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  1. It is now! The packaging has Kitmaster on it. Kitmaster these days is just a name that Dapol uses for the range of kits they acquired from Airfix. In that sense it's similar to Hornby's RailRoad range (although that range has rather more diverse origins). As kevinlms says, the scenic items in Dapol's Kitmaster range were not part of the original Rosebud Kitmaster products acquired by (and largely discarded/damaged/lost by) Airfix: http://www.kitmaster.org.uk/StockList.htm I do remember building the Airfix version of the Ariel Arrow kit way back in the 1970s...
  2. I've always understood "nominal radius" to mean the radius of the circle you'd get if you connected a bunch of them together one after the other. Much as Chimer said, in fact. It is useful for planning purposes - however, I don't think the computer-based planning packagaes can necessarily be relied upon to have the figures precisely correct. To be fair, I do get a similar result with AnyRail as Chimer did with XtraCAD, giving a nominal radius of ~1050mm for both the three-way and the medium right-hand turnout. Oddly, though, 15 of the three-way gives me fractionally more than a full semi-circle, while 15 of the right-hand turnout gives we almost exactly the same fraction less than 180°. Go figure...
  3. Correct, I am (per the thread title, in fact). Unfortunately Peco themselves seem to be confused between the code 100 and the code 75. This was their answer when I posed the question to them by e-mail: Due to the design of this turnout, the left hand route would be a nominal 24" radius, with the right hand route of a slightly larger nominal radius being nearer to 36".
  4. The Peco web site describes the SL-99/SL-E99 as "3 Way Turnout, Medium Radius". However, in the technical specification section it says that the nominal radius is 610mm, which is the same as the small radius left and right turnouts, and the small radius Y. Putting to one side issues about varying actual radii within a turnout, does this sound right, or has Peco made a mistake in this case?
  5. For the avoidance of confusion: I wasn't trying to suggest that Peco had deliberately been shipping duds simply to meet orders. I had in mind more that pressure to meet higher than normal production volumes might have exposed some unforeseen weaknesses in their QC processes. Even in the best run company such things do occasionally happen. At least it's only model railways we're talking about, not (for example) medical equipment...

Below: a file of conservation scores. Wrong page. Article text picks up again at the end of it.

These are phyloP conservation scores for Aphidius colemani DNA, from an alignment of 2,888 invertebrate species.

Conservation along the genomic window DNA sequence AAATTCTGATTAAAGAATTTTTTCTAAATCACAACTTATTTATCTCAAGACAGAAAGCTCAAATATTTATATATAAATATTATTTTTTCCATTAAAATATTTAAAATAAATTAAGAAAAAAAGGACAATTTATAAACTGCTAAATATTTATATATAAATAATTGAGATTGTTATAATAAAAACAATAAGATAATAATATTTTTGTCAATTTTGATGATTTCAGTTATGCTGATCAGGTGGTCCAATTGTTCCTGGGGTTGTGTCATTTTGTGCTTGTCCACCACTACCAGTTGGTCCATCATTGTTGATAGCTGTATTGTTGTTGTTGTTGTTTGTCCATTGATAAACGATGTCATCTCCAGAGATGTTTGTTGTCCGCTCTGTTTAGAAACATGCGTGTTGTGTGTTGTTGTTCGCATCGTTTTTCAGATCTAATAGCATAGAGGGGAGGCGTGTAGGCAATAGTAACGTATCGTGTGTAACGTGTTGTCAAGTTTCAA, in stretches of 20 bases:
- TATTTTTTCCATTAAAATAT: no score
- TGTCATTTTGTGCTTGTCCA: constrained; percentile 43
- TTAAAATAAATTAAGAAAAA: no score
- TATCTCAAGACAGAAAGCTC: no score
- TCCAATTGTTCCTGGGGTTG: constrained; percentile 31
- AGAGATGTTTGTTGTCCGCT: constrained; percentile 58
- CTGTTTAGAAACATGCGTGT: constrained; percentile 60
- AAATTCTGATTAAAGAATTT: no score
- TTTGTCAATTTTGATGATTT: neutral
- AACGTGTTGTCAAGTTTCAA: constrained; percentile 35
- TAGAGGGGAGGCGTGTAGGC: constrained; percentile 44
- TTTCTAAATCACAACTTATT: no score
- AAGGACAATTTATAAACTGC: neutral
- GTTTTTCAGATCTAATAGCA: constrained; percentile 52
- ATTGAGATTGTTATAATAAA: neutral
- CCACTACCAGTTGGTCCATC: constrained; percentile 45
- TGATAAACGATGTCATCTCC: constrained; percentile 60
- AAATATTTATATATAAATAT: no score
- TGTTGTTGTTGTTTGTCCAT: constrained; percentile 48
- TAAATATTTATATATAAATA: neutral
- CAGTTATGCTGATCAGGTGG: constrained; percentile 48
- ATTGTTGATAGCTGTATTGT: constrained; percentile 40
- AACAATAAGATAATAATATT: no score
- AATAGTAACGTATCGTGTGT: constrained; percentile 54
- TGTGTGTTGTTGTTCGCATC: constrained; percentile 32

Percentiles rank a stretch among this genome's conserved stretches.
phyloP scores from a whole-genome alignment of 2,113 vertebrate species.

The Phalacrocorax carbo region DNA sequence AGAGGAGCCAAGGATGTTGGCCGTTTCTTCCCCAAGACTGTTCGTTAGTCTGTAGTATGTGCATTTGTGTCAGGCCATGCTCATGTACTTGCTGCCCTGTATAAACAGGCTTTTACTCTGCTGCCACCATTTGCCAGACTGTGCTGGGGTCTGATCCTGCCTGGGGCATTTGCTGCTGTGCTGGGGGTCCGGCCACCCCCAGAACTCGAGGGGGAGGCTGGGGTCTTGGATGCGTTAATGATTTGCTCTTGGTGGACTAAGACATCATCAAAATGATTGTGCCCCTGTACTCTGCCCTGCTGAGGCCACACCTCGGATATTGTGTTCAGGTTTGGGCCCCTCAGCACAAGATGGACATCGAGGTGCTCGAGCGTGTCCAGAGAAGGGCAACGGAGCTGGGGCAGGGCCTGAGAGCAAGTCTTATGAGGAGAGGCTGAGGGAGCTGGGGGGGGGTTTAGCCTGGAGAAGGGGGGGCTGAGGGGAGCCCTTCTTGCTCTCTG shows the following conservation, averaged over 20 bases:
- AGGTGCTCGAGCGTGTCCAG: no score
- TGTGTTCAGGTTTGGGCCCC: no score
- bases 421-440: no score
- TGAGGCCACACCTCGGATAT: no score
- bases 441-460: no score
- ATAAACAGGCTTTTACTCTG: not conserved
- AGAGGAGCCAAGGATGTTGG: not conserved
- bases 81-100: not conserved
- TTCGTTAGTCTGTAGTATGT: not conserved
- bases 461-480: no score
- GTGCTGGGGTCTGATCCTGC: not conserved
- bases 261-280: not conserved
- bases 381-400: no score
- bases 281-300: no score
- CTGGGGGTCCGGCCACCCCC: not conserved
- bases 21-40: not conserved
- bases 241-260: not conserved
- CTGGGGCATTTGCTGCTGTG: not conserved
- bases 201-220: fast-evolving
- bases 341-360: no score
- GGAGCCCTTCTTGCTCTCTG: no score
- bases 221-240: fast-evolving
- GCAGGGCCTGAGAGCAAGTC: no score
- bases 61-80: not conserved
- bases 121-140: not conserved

6. Yes, but it requires more than just fitting those jumper wires: as I said in my previous post, you also have to energise the frog externally via a switch that selects the correct polarity depending on the setting of the points. In electrofrog points as they come from the factory (assuming they are not faulty) that is achieved by using the moving rails of the point to switch the correct polarity of current to the frog, via the factory-fitted jumper wires that bridge the rail gap. Remove or cut those jumper wires and there's no frog polarity switching via the point rails, so you have to add an external switch and additional wiring. That's a lot more complicated than just fixing the manufacturing fault with a single drop of solder. The jumper wires in the screenshot I posted are pretty much of a red herring in respect of that manufacturing fault: they actually have nothing to do with switching the frog polarity - people fit them to avoid having to rely on electrical contact between the moving point rails and the stock rails, which can be poor if the contact areas get dirty or contaminated e.g. with loose bits of ballast. So it's about improving the reliability of the points in long-term use rather than providing the basic functionality of the point. If you do choose to fit those jumper wires then you must cut/remove the factory-fitted jumper wires - otherwise you will have a permanent short circuit - and you have to switch the frog polarity externally. It's that palaver vs re-soldering one joint. Your choice. Or just take the faulty ones back and get them replaced - they have a manufacturing fault which makes them "not fit for purpose" and you have every right to reject them. Roxley Models aren't being 'nice' about offering to take them back: they are legally obliged to make sure that you either get properly working points, or your money back.